I decided I wanted to do as much as possible with these images, so I asked Martin Rowe at Lantern Books if he’d consider doing a second book with me. I’m thrilled that he agreed. The book is entitled, simply, Captive. I think it’s important to do this book now, as a contribution to the growing international dialogue about zoos and aquaria, zoo reform, and the ethics of keeping animals in captivity for our amusement. Captive is my contribution to this conversation. It will have some really interesting written contributions from Born Free co-founder Virginia McKenna, philosopher Lori Gruen, Detroit Zoo CEO and leader in zoo reform Ron Kagan, and some words from me as well. I’m very eager to make this project, and my years of photographing captivity, visible.
Here are some photos of my photo editor, Vanessa Garrison, and I, going over hundreds of images and making the final selects in the last few months. Thanks to the Hamilton Central Library for their fantastic space! We've now handed over the final selects to Paul Shoebridge, lead designer at The Goggles, with whom I also worked on the We Animals book.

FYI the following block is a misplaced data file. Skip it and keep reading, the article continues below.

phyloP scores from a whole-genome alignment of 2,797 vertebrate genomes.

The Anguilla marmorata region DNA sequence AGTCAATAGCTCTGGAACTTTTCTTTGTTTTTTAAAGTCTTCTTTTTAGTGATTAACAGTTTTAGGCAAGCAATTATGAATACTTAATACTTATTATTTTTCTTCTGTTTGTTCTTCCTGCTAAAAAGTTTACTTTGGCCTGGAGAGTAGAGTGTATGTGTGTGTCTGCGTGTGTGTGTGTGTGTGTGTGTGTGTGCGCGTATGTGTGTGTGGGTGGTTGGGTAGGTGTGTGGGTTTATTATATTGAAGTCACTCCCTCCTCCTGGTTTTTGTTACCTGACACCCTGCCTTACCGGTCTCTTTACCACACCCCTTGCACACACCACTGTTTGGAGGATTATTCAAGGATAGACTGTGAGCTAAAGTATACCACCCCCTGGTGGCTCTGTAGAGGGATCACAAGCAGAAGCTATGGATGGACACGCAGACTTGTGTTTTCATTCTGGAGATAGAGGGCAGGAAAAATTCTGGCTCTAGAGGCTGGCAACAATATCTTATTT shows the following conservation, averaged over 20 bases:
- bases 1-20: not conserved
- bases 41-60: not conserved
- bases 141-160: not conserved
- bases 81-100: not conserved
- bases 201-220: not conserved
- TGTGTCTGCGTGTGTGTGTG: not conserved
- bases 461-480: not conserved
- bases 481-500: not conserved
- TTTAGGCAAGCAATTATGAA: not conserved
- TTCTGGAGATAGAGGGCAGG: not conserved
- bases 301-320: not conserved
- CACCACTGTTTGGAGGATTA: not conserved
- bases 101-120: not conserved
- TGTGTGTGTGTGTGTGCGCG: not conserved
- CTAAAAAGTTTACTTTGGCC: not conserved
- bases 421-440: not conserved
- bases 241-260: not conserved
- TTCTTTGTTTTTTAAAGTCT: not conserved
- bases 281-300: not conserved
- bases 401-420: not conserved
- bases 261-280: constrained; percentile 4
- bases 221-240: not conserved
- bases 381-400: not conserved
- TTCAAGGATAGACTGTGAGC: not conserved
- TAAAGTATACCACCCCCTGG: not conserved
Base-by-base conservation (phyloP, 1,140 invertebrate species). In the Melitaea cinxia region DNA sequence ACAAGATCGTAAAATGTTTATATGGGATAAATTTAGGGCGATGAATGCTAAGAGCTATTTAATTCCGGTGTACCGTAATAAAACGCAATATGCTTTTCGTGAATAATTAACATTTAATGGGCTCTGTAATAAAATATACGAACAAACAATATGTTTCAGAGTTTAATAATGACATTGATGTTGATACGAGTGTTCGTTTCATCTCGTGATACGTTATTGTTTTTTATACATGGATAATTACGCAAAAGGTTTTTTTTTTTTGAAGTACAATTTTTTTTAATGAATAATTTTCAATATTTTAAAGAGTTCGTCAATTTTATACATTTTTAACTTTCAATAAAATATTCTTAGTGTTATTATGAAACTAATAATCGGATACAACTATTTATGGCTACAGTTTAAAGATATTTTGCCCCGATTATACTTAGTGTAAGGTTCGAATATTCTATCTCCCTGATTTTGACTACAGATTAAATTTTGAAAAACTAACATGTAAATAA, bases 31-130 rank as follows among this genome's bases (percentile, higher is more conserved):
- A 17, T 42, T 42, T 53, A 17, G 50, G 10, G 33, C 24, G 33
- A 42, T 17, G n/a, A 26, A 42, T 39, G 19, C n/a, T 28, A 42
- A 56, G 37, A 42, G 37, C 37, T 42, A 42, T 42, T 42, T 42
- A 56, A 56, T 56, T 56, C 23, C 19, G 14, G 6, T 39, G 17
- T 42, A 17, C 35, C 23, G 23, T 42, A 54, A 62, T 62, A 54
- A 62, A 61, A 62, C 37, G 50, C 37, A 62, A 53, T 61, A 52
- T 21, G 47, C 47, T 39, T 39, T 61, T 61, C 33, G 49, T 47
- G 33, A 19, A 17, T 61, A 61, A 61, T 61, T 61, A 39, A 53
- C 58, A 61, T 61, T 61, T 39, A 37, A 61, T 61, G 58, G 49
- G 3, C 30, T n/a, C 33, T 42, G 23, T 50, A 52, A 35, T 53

And so, Lantern Books and I launch a crowdfunding campaign for Captive today! The book will be available in April 2017 but a companion project, entitled A Year in Captivity, will launch January 1st 2017. It'll be 365 photos, one posted each day, showing the experiences of captive animals, and why these places need to either close or evolve.
Captive, and A Year in Captivity, include images of zoos and aquaria from over 20 countries. As always, my work aims to get people to look, and to not turn away, so they can really see. The captive animals speak to us through these images. I think we are ready to listen. I think we’re beginning to finally realize that they deserve better. And that we can do much, much better than this.
I'm really looking forward to seeing and being a part of the changes that will follow the Born Free EU Zoo inquiry, this book, the exhibits and all that will ensue. These captive animals urgently need our help. Again, please take part by filling out the public opinion survey here!
Thanks for reading my blog and for caring about this issue. And I hope you'll check out our crowdfunding for Captive. As with the We Animals book, you'll be supporting its production by pre-ordering it. Easy!